Introducing Neuropsychology

Taylor & Francis, 20 déc. 2001 - 312 pages

Introducing Neuropsychology investigates the functions of the brain and explores the relationships between brain systems and human behaviour. It draws on both established findings and cutting edge research. The material is presented in a jargon-free, easy to understand manner and aims to guide students new to the field through current areas of research. John Stirling's Introducing Neuropsychology not only covers brain function but gives clinical examples of what happens when this function is damaged.

The text deals firstly with the basics of neuropsychology, discussing the structures of the central nervous system and methods of research used in neuropsychology. The book covers sensory function, the lateral nature of the brain and motor control and movement disorders. The author then looks at higher order cortical functions, with chapters on language, memory and amnesia, visual object recognition and spatial processing and attention. A further chapter covers executive function and describes some psychiatric disorders resulting from dysfunction.

With over 80 illustrations John Stirling has provided a user-friendly textbook, which will be essential reading for those studying neuropsychology within the disciplines of psychology, medicine, clinical psychology and neuroscience.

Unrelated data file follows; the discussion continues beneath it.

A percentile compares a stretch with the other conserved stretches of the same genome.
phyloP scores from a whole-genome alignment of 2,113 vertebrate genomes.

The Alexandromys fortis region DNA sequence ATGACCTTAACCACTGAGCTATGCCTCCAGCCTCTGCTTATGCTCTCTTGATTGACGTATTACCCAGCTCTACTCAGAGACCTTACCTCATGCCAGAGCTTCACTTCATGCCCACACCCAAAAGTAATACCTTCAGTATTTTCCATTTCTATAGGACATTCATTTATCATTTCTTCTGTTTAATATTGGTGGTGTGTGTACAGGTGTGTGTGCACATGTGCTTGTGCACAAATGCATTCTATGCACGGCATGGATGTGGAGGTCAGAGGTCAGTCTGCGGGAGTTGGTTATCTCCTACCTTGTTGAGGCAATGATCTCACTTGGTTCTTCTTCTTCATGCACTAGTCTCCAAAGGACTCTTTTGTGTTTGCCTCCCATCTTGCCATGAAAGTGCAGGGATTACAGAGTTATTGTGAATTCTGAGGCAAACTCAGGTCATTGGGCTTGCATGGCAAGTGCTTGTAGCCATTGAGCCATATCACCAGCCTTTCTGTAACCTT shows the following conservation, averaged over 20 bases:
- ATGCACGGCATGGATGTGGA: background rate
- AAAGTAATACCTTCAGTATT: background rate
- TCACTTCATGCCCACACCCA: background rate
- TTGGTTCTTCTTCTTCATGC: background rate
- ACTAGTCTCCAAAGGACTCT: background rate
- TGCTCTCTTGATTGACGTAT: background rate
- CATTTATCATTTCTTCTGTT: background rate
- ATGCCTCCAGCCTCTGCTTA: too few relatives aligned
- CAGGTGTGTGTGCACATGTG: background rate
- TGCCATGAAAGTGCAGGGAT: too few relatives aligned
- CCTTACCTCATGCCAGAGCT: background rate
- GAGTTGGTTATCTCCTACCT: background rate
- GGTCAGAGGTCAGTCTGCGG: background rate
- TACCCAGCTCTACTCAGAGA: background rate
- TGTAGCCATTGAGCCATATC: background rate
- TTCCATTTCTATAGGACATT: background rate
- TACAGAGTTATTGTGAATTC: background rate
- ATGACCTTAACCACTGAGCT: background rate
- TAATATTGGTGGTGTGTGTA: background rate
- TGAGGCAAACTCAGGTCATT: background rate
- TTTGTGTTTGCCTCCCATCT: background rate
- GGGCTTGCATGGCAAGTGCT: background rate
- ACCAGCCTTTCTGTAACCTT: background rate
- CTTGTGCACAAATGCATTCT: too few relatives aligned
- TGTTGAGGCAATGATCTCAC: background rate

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À propos de l'auteur (2001)

John Stirling has worked at Manchester Polytechnic/MMU for over 30 years, teaching Bio and Neuropsychology, Psychopathology and Experimental Design and Statistics. He was a Fulbright visiting professor to California State University in 1992/3, and was seconded by MMU from 2002-2005 to undertake research work with Rebecca Elliott and colleagues in the Neuroscience and Psychiatry Unit at Manchester University. He has published over 30 scientific journal articles, and three books.

Rebecca Elliott obtained her first degree from the University of Cambridge in 1990 and a PhD in Neuropsychology from the same institution in 1996. She worked as a postdoctoral research fellow at the Wellcome Department of Cognitive Neuroscience in London for 3 years, before taking a lectureship in the Neuroscience and Psychiatry Unit at Manchester University in 1999. She has published over 50 scientific journal articles and book chapters.

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